Nuclear Deterrence

Resources are provided for informational purposes only. Inclusion on this list does not imply or confer endorsement by Partnership for a Secure America, PSA’s staff, Board of Directors, or Advisory Board.


Brodie, Bernard. The Absolute Weapon: Atomic Power and World Order. New York: Harcourt, Brace, 1946.

Bernard Brodie’s details the world’s reaction to the bombing of Hiroshima and Nagasaki.


Kissinger, Henry. Nuclear Weapons and Foreign Policy. Harper & Brothers, 1957.

Kissinger argues that the only way to avoid a larger nuclear conflict is through the use of smaller nuclear weapons as a deterrent.


Morgan, Patrick M. “The State of Deterrence in International Politics Today.” Contemporary Security Policy 33, no. 1 (2012): 85-107.

Patrick Morgan describes how nuclear deterrence theory has changed over time and how it can be applied to U.S. foreign policy decisions in the twenty-first century.


Schelling, Thomas C., and Morton H. Halperin. Strategy and Arms Control. Twentieth Century Fund, 1961.

Schelling and Halperin combine game theory simulations and hypothetical nuclear situations to show how actors would respond to various scenarios. Their thinking informed the foreign policy decisions of both the Kennedy and Johnson administrations in the early 1960s.


Sokolovsky, Marshal V.D. Military Strategy: Soviet Doctrine and Concepts. Frederick A. Praeger, 1963.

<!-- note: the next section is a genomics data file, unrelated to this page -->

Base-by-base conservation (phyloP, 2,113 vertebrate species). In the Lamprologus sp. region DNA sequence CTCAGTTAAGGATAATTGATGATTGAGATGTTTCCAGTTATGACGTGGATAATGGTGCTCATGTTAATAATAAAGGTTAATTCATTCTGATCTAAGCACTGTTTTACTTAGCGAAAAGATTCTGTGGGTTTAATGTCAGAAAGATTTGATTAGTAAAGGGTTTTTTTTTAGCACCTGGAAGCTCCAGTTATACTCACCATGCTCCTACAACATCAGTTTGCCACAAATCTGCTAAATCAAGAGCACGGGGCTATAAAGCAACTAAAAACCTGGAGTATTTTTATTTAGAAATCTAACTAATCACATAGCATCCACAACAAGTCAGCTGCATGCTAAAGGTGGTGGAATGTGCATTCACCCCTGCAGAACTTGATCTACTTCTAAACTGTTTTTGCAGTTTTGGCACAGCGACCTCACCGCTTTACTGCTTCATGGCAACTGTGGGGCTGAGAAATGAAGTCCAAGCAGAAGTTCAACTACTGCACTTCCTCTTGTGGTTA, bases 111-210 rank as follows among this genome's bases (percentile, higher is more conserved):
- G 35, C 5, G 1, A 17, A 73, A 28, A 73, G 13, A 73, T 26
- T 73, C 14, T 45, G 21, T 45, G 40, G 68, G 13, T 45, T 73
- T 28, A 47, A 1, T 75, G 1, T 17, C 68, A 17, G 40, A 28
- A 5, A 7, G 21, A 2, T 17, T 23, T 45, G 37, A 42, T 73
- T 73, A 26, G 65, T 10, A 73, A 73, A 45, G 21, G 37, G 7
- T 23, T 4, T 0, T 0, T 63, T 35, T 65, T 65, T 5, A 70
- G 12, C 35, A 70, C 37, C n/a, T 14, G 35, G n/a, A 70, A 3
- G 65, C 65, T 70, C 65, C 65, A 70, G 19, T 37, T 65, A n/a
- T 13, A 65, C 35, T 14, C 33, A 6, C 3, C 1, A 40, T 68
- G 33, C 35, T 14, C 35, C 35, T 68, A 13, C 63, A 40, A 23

Following its publication in the West, Sokolovsky’s book provided experts with a rare glimpse into Soviet thinking on nuclear deterrence.


Wilson, Ward. “The Myth of Nuclear Deterrence.” Nonproliferation Review 15, no. 3 (November 2008): 421-39

Wilson calls into question the basic assumptions underlying deterrence, arguing that “…a review of the practical record of nuclear deterrence shows more obvious failures than obvious successes.”


Wohlstetter, Albert. “The Delicate Balance of Terror.” November 6, 1958.

Wohlstetter argues that since only small-scale nuclear weapons should be used in a counter attack, the U.S. should scale back its production of high yield warheads in favor of weapons with a smaller payload.


Resources are provided for informational purposes only. Inclusion on this list does not imply or confer endorsement by Partnership for a Secure America, PSA’s staff, Board of Directors, or Advisory Board.